At first glance, you wouldn’t expect a bounty of edible mushrooms in a eucalyptus forest. How could they grow on land devoted to a single species? Yet, there they were – in groups or alone, by termite hills, hidden under a bush or dry leaves, or barely above ground. I would learn to appreciate mushrooms in all their distinct varieties – some aromatic, some more phallic than others, mushrooms of all the tints of the rainbow plus white, grey, and black. There were even het phoeng yu-ka, bitter and crunchy purple mushrooms growing on eucalyptus bark.

We were there as casual pickers, our end goal was to cook a big spicy pot of mushrooms that day to share with our families. It was like an adventure game with our team as tutorial, our eyes as skill, our shovel as equipment, our long sleeves and pants as armor, and a lot of luck as a fun variable.

Het ra-ngok sell for about 120 baht per kilo in the city market.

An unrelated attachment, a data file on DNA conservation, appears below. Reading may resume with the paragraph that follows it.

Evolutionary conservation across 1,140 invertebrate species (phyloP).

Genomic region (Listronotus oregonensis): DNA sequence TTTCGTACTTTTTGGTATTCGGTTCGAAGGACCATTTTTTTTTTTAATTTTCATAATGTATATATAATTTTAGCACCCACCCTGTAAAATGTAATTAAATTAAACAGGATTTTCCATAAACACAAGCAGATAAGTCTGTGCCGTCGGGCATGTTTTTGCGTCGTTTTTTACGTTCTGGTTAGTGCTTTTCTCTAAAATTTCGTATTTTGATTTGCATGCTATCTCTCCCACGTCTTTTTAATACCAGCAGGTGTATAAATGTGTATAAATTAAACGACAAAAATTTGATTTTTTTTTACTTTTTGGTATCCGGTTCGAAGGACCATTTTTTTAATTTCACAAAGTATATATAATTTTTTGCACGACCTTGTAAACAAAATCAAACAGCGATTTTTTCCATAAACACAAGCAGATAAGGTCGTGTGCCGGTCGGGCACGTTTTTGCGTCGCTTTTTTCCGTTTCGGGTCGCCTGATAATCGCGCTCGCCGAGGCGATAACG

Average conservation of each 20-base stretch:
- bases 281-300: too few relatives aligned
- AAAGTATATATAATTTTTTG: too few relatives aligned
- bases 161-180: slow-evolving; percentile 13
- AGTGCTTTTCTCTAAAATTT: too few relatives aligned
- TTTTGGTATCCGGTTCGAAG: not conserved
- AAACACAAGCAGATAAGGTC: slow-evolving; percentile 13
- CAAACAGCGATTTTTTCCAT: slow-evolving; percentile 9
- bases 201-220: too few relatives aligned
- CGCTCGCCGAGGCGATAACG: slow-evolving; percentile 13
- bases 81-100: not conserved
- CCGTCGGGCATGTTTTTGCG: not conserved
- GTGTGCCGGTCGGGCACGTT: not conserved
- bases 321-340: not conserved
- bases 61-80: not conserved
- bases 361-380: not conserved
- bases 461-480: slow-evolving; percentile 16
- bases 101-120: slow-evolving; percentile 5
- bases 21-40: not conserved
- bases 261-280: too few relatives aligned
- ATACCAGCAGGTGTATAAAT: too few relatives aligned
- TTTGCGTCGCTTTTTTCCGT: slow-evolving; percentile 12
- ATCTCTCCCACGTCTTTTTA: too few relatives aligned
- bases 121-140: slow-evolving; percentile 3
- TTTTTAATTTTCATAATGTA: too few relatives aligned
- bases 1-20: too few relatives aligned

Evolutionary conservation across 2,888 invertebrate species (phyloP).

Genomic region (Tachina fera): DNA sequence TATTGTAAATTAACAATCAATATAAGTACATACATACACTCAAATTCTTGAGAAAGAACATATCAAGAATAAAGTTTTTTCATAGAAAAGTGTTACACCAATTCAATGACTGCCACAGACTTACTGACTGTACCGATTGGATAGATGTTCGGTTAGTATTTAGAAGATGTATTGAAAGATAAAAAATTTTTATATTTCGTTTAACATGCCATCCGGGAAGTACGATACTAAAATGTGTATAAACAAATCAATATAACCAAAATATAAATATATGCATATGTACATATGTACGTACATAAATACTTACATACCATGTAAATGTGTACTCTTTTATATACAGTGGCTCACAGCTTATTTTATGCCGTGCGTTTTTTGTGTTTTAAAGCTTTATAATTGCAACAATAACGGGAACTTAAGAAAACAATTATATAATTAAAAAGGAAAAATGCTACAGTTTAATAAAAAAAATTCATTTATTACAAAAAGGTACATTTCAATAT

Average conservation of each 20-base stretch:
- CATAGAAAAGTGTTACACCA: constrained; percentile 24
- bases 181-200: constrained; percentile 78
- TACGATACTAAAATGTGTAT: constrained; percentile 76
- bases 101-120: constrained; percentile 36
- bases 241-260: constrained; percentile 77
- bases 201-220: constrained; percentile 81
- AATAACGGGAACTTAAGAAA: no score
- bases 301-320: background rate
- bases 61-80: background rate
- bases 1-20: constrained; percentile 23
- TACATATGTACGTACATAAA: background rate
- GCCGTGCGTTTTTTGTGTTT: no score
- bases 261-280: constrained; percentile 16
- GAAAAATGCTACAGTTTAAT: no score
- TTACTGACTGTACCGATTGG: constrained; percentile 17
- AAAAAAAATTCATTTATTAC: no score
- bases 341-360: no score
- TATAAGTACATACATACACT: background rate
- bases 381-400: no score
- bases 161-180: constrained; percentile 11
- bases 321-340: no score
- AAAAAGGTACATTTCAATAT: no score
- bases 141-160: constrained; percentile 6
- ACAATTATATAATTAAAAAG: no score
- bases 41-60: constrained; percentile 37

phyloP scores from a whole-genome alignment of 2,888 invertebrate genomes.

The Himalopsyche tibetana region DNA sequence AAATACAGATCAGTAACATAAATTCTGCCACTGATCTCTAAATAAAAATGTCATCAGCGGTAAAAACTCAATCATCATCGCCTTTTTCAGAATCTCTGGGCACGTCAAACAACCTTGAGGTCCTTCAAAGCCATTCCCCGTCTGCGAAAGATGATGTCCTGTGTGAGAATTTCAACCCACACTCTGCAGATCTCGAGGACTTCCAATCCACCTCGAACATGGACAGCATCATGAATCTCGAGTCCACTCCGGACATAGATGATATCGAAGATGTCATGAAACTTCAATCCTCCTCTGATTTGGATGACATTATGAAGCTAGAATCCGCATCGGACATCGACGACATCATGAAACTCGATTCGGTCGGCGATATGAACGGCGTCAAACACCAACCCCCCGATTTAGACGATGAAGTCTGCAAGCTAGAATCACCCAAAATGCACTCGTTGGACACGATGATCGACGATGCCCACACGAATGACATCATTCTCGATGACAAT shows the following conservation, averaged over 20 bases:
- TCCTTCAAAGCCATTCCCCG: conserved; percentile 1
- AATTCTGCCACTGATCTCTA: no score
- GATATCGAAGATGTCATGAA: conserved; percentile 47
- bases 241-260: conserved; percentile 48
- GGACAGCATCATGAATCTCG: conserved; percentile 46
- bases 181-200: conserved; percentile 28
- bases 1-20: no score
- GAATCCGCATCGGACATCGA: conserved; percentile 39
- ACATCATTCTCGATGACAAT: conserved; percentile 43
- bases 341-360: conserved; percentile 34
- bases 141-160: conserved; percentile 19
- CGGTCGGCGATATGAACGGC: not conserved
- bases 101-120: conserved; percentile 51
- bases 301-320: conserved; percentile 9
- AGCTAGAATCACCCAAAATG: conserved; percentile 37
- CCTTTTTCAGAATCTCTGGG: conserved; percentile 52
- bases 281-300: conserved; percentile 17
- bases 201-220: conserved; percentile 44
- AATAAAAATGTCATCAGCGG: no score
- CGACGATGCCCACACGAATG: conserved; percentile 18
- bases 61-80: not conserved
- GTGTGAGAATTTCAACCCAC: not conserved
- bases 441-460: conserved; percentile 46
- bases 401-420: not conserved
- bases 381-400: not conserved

We were not “professional” mushroom pickers who go in the wee hours hunting for mushrooms in specific spots, walking for hours on end with only brief pauses for rest. By the time we went there, the professionals were already sitting under thatched stands by the main road, showcasing their pricey picks. Het pluak – whose long roots grow from termite hills – were the most coveted, some years fetching 300 baht per kilo. Then there were het ra-ngok, their white shells and orange tips glistening like salted egg. These sold for about 120 baht per kilo in the city market, but half that price or less by the roadside. The friend who took me there estimated that the monetary value of the mushrooms from this forest alone – less than 200 rai –  is about one million baht per year.